I was in the house for the worst moment of Tim Wakefield’s professional life. It was October 16, 2003 and Wakefield let loose his first pitch of the bottom of the 11th inning of the Game 7 of the ALCS, it was quickly revealed as the last pitch of the series. Aaron Boone put the ball in the left-field bleachers, and I fought through a delirious crowd in right field to get to the train before any of the Yankees fans left and were able to taunt me on the ride home, feeling like the second-biggest schmo in the world, behind Wakefield.
The next year I stayed home for Game 7, and it made all the difference. (You’re welcome!) The following day I saw the entirety of the celebration, which featured Mike Timlin and Wakefield returning to same mound on which the latter had seen the previous year’s dream end and on which Mariano Rivera had justifiably prostrated himself. The script had finally been flipped.
That’s the moment I’ll remember best about Tim Wakefield, but as someone who will turn 38 at the end of this week, it’s hard to write about Wakefield without thinking back to my freaking high school years and the summer I spent slinging hot dogs and shakes at a beach club, consumed by the new guy on the Sox who threw one ridiculous pitch and -- oh yeah -- never lost.
The year was 1995. It was the first season after the dumb idiot strike deprived us of a World Series, a lockout which didn’t end until March 28, when then-U.S. District Court for the Southern District of New York Judge Sotomayor, now a justice of the U.S. Supreme Court, issued a preliminary injunction against the dumb idiot owners, and a 144-game schedule was put into place.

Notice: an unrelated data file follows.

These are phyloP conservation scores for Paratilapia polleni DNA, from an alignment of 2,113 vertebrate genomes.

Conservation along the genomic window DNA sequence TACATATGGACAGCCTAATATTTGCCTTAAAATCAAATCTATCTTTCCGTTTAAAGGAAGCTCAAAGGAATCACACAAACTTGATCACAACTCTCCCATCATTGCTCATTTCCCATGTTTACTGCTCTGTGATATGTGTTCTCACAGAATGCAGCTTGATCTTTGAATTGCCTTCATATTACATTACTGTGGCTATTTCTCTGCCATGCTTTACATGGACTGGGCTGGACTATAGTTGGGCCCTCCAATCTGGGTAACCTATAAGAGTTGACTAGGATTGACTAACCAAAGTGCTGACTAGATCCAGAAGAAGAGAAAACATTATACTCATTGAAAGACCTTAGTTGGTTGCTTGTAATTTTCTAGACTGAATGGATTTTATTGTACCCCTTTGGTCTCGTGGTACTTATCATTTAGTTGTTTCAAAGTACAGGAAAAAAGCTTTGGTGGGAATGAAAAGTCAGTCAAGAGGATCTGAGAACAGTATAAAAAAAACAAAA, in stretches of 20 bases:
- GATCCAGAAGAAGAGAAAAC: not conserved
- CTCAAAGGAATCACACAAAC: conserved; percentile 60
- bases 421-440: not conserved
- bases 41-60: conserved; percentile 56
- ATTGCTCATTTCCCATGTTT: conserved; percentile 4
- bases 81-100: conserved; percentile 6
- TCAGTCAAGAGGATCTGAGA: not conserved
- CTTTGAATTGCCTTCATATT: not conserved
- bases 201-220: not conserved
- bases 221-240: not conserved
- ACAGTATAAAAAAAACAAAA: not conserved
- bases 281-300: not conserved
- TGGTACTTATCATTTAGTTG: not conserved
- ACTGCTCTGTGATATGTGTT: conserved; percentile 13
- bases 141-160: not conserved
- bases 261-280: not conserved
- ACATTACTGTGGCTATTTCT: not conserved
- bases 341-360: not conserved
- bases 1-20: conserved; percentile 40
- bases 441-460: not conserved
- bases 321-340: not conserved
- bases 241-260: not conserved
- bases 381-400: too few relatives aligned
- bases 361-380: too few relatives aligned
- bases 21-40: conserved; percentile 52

The abbreviated 1994 season hadn’t been a good one for the Sox, as they "finished" 17 games behind the "first-place" (dumb idiot) Yankees in an AL East that included the Tigers instead of the as-yet-hatched (Devil) Rays. The offense was fine, with Mo Vaughn and John Valentin coming off short-season .300/.400/.500 lines, but the pitching, "led" by Roger Clemens, was a mess. Clemens was still good, but 1995 would be the worst season of his career, and the previous two years were far below his standard as basically the best pitcher in baseball.
Clemens would actually finish third in WAR in 1995, behind Wakefield and Erik Hanson, who was Boston’s best pitcher that year, albeit not the one that captured the local imagination. In a year that the Red Sox would finish in first place and Vaughn would "win" the MVP (against the far, far superior Albert Belle), Wakefield would be the -- my -- breakout star.
Previous to Wake’s 1995 season, the knuckleball had felt like a relic of Major League Baseball’s past. I had baseball cards for Charlie Hough and the Niekro brothers: they had grey hair and stats going back to the sixties. The knuckleball seemed likely history, not the present. Then Wakefield showed up, and he was a gift. He was fresh off a 1994 in which he didn’t pitch at all, and put up a 16-8 record with a 2.95 ERA, and this was before advanced stats and my advanced age, I felt a pull toward winning records and younger, exciting players. As a precocious, outsider, know-it-all baseball fan, there was nothing I loved more than the kid who threw like a senior citizen because it was his only way to stay in the game he loved.
At the time I was a rising senior on an average, lowest-state-division high school baseball team… and I had been passed over for a regular starting role the moment I started playing, first by upperclassmen, then by underclassmen. While the real pitchers boasted of throwing "Aaron Sele curve" on their best days, all I could hope were that my knuckled warmup tosses would squirm enough to hit my throwing partner in the nuts or skitter past him. We all threw knucklers in warmups, and as Jason Varitek would learn in Wakefield’s redemptive 2004 ALCS, a good one will send you scrambling.